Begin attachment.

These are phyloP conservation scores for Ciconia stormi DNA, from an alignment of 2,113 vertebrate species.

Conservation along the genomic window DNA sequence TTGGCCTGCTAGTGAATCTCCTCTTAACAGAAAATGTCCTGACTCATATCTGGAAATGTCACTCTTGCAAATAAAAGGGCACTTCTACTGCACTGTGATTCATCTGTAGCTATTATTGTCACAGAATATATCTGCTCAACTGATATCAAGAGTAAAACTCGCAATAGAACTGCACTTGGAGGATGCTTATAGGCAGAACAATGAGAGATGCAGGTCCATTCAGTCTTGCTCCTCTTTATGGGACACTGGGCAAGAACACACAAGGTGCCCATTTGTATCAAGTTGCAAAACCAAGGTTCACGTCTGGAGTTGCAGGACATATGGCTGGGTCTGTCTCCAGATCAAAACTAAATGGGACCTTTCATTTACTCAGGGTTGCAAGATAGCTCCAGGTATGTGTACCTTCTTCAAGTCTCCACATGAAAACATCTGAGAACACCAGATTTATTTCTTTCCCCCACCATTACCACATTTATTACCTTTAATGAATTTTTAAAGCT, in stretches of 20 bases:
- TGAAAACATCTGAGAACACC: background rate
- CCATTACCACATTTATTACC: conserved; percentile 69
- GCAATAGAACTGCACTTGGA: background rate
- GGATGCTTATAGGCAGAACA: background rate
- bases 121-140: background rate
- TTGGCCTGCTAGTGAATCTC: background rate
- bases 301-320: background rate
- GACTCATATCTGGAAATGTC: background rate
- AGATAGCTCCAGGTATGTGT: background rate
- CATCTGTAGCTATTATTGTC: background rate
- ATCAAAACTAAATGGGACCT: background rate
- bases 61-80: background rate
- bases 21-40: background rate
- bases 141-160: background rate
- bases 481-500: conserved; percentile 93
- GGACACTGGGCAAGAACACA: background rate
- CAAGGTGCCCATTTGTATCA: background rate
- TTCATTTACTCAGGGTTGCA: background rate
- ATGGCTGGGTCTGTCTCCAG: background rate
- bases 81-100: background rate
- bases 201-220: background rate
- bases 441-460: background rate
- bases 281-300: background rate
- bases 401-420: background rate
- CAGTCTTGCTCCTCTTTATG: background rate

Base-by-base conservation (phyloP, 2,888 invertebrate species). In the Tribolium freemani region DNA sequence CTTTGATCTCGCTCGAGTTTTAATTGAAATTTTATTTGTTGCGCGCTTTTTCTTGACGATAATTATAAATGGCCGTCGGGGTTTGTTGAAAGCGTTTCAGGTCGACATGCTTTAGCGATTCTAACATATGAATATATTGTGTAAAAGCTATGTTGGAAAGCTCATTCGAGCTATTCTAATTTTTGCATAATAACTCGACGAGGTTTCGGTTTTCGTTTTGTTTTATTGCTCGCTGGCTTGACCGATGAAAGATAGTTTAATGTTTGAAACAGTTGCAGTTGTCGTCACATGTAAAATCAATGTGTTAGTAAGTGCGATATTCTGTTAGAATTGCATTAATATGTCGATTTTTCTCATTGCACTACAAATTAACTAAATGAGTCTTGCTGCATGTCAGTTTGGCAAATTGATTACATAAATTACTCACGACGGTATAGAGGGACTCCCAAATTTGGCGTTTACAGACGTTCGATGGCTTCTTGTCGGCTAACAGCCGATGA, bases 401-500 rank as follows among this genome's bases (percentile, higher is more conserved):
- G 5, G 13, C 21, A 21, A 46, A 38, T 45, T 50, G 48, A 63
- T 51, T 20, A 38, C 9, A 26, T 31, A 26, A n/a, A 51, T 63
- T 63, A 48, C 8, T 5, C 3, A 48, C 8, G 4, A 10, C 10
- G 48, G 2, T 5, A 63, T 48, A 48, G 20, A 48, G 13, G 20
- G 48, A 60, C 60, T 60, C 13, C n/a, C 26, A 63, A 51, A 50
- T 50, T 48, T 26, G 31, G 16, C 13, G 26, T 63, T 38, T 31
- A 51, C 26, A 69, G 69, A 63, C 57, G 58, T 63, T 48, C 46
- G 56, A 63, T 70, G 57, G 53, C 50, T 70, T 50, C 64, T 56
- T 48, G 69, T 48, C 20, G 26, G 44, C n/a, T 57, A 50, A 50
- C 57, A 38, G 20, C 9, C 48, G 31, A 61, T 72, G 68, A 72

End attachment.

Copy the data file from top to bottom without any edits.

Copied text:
These are phyloP conservation scores for Ciconia stormi DNA, from an alignment of 2,113 vertebrate species.

Conservation along the genomic window DNA sequence TTGGCCTGCTAGTGAATCTCCTCTTAACAGAAAATGTCCTGACTCATATCTGGAAATGTCACTCTTGCAAATAAAAGGGCACTTCTACTGCACTGTGATTCATCTGTAGCTATTATTGTCACAGAATATATCTGCTCAACTGATATCAAGAGTAAAACTCGCAATAGAACTGCACTTGGAGGATGCTTATAGGCAGAACAATGAGAGATGCAGGTCCATTCAGTCTTGCTCCTCTTTATGGGACACTGGGCAAGAACACACAAGGTGCCCATTTGTATCAAGTTGCAAAACCAAGGTTCACGTCTGGAGTTGCAGGACATATGGCTGGGTCTGTCTCCAGATCAAAACTAAATGGGACCTTTCATTTACTCAGGGTTGCAAGATAGCTCCAGGTATGTGTACCTTCTTCAAGTCTCCACATGAAAACATCTGAGAACACCAGATTTATTTCTTTCCCCCACCATTACCACATTTATTACCTTTAATGAATTTTTAAAGCT, in stretches of 20 bases:
- TGAAAACATCTGAGAACACC: background rate
- CCATTACCACATTTATTACC: conserved; percentile 69
- GCAATAGAACTGCACTTGGA: background rate
- GGATGCTTATAGGCAGAACA: background rate
- bases 121-140: background rate
- TTGGCCTGCTAGTGAATCTC: background rate
- bases 301-320: background rate
- GACTCATATCTGGAAATGTC: background rate
- AGATAGCTCCAGGTATGTGT: background rate
- CATCTGTAGCTATTATTGTC: background rate
- ATCAAAACTAAATGGGACCT: background rate
- bases 61-80: background rate
- bases 21-40: background rate
- bases 141-160: background rate
- bases 481-500: conserved; percentile 93
- GGACACTGGGCAAGAACACA: background rate
- CAAGGTGCCCATTTGTATCA: background rate
- TTCATTTACTCAGGGTTGCA: background rate
- ATGGCTGGGTCTGTCTCCAG: background rate
- bases 81-100: background rate
- bases 201-220: background rate
- bases 441-460: background rate
- bases 281-300: background rate
- bases 401-420: background rate
- CAGTCTTGCTCCTCTTTATG: background rate

Base-by-base conservation (phyloP, 2,888 invertebrate species). In the Tribolium freemani region DNA sequence CTTTGATCTCGCTCGAGTTTTAATTGAAATTTTATTTGTTGCGCGCTTTTTCTTGACGATAATTATAAATGGCCGTCGGGGTTTGTTGAAAGCGTTTCAGGTCGACATGCTTTAGCGATTCTAACATATGAATATATTGTGTAAAAGCTATGTTGGAAAGCTCATTCGAGCTATTCTAATTTTTGCATAATAACTCGACGAGGTTTCGGTTTTCGTTTTGTTTTATTGCTCGCTGGCTTGACCGATGAAAGATAGTTTAATGTTTGAAACAGTTGCAGTTGTCGTCACATGTAAAATCAATGTGTTAGTAAGTGCGATATTCTGTTAGAATTGCATTAATATGTCGATTTTTCTCATTGCACTACAAATTAACTAAATGAGTCTTGCTGCATGTCAGTTTGGCAAATTGATTACATAAATTACTCACGACGGTATAGAGGGACTCCCAAATTTGGCGTTTACAGACGTTCGATGGCTTCTTGTCGGCTAACAGCCGATGA, bases 401-500 rank as follows among this genome's bases (percentile, higher is more conserved):
- G 5, G 13, C 21, A 21, A 46, A 38, T 45, T 50, G 48, A 63
- T 51, T 20, A 38, C 9, A 26, T 31, A 26, A n/a, A 51, T 63
- T 63, A 48, C 8, T 5, C 3, A 48, C 8, G 4, A 10, C 10
- G 48, G 2, T 5, A 63, T 48, A 48, G 20, A 48, G 13, G 20
- G 48, A 60, C 60, T 60, C 13, C n/a, C 26, A 63, A 51, A 50
- T 50, T 48, T 26, G 31, G 16, C 13, G 26, T 63, T 38, T 31
- A 51, C 26, A 69, G 69, A 63, C 57, G 58, T 63, T 48, C 46
- G 56, A 63, T 70, G 57, G 53, C 50, T 70, T 50, C 64, T 56
- T 48, G 69, T 48, C 20, G 26, G 44, C n/a, T 57, A 50, A 50
- C 57, A 38, G 20, C 9, C 48, G 31, A 61, T 72, G 68, A 72